There has not been a whole lot of active prepping going on this week, Pack. We lost a member of our tribe after a fierce battle with a rare cancer. Missy was sweet, loving, hard-working, kind to others, always smiling, dedicated youth and community volunteer, a fellow FD wife, and taken far too soon.
The number of residents in our rural county that have attracted unusual cancers or more common cancers in specific geographic clusters is the highest in the state per capita, even though we have either the lowest or second lowest population.
There could be several reasons why cancer rates are so high here – all of which are topics the government really had never wanted to address.
There was a train wreck here in the 70s with toxic chemicals of some type that wrecked on its way to the uranium enrichment plant in Piketon. Four of the five men tasked with clean-up died quickly of cancer.
Exactly what was spilled and where it may have leached into, no one knows. There is no record of the train wreck even taking place outside of scant local media coverage.
The wind patterns from the Piketon plant could also have something to do with the clusters of cancers in both Vinton County and Meigs County, according to reports and statements given at the monthly cancer investigation committee meetings.
Perhaps the wind patterns from the Mead plant in Chillicothe of the sludge used after the vast amount of strip mining is the cause. I honestly have no clue. But the cancer death toll is outrageous here.
Some politicians blame it on all of the poor people who live here not knowing enough to take care of themselves and go to the doctor – especially since there is no hospital in the county.
Of course, the PC crowd didn’t refer to a large part of our population as poor, merely as “economically disadvantaged” or “at risk.”
The “at risk” moniker they toss around when discussing rural folks in poor areas always made me laugh. What exactly are we at risk for? Not being able to buy a $5 a cup of coffee from the anti-Second Amendment Starbucks?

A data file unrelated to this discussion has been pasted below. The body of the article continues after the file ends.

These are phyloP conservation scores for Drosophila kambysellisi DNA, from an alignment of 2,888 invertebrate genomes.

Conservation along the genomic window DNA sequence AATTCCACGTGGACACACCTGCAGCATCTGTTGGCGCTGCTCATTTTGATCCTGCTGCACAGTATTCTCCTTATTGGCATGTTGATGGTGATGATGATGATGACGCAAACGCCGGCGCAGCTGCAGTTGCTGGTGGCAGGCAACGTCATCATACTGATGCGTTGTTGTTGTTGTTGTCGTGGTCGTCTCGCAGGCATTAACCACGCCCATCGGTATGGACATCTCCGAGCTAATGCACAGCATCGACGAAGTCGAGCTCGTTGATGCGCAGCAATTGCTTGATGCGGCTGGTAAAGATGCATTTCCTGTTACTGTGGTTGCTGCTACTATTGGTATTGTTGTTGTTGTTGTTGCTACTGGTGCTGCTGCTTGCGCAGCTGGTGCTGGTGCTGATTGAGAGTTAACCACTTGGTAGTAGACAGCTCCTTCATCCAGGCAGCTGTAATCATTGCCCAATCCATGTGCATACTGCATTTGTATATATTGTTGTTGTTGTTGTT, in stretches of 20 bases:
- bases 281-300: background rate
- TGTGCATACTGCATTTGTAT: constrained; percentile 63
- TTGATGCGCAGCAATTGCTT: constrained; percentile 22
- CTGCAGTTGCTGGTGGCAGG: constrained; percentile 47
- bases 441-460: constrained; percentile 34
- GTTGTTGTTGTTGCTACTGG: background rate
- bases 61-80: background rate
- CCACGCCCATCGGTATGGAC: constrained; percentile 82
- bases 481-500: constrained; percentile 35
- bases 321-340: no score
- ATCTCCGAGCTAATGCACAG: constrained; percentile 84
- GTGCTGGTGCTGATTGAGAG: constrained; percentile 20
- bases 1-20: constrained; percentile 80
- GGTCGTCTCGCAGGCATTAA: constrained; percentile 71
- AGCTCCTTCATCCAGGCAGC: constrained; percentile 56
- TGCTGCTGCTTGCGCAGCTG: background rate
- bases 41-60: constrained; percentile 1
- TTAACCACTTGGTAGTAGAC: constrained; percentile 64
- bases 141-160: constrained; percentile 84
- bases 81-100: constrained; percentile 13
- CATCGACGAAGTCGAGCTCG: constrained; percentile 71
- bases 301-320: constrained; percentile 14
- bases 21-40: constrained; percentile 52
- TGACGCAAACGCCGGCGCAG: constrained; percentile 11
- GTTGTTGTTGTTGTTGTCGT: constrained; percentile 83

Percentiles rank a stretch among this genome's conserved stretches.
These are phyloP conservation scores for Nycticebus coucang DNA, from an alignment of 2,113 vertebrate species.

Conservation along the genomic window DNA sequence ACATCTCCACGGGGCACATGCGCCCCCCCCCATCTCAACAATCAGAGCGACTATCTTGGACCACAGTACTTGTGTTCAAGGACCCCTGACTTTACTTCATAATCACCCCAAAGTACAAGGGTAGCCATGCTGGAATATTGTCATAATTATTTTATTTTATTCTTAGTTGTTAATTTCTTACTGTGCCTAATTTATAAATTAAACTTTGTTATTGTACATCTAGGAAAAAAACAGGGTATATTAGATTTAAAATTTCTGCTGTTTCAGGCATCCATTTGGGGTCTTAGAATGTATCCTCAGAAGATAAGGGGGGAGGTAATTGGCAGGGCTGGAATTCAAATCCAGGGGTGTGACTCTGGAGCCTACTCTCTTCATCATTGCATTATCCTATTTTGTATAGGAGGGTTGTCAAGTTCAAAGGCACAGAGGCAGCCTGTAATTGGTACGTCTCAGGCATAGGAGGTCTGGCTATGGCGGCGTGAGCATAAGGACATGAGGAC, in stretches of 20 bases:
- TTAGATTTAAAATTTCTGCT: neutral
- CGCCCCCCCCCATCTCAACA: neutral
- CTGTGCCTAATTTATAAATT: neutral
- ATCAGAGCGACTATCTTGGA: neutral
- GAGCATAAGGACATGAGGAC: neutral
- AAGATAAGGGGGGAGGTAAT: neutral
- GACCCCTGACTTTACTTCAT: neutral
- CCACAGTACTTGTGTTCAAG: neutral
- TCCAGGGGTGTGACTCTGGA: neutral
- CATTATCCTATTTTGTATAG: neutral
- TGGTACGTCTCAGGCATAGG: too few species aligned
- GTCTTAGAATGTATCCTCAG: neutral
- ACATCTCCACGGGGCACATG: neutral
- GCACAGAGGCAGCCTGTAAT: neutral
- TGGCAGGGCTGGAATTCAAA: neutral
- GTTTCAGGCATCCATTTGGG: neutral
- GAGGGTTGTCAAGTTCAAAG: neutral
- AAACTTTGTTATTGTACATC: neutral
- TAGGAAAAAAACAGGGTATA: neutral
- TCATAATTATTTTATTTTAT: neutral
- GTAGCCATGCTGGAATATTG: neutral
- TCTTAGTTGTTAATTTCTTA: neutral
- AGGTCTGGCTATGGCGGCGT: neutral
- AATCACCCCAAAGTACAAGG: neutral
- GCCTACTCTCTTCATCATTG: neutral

Are we are risk for never having to sit in rush hour traffic, feeling the need to lock our doors at night, having a murder in our county, seeing chain restaurants take over mom and pop locally owned joints? Maybe they mean we are not at risk for dealing with hordes of panicked marauders when the SHTF. But, I digress.
There really has to be something here that is making so many people get cancer. People who have health insurance they can afford to us (I am not one of that lucky group, thanks to liberals and career politician Republicans with no balls) have paid sick leave, and are solidly in the middle class and do not drink, smoke, and are generally fit, are getting sick with this horrific disease nearly left and right.
The cancer my friend and cousin-in-law died of is extremely rare form of cancer. So rare, in fact, that about 10 to 15 people at most get it in the United States annually. How odd is it that 2 of the 10 to 15 people with this specific type of cancer this year live in my county of only about 13,000 people?
I grew up in an adjacent county and only moved here about 13 years ago. I knew only one person with cancer and she worked at our school but lived in a different county 45 miles away. The demographics of my hometown area and here are extremely similar, but the cancer rate is anything but.
I just do not understand why there are 8 women with breast cancer in one village who all live on the same block, 10 men with prostate cancer in another village who also live in the same block – these are but two of many examples of clusters of people with either identical cancers or rare cancers, living within a rock’s throw of each other. It just seems to me that the cause is most likely an environmental one.
So, my week has been filled with sorrow and ultimately, a loving send-off of a fellow tribe member. I hope your week was far better, fellow preppers.
This Week’s Questions
- If you or a member of your tribe have cancer or a similar serious and chronic illness, how do you plan to deal with it during a long-term disaster?
- I read this article today in the early a.m. about scientists testing fake electrical grids to test a new substation Faraday cage design to protect our most fragile infrastructure from an attack. Check it out and let us all know what you think.
- Did you do anything this week to introduce self-reliance to non-preppers? Please share.
- What did you do to prep this week?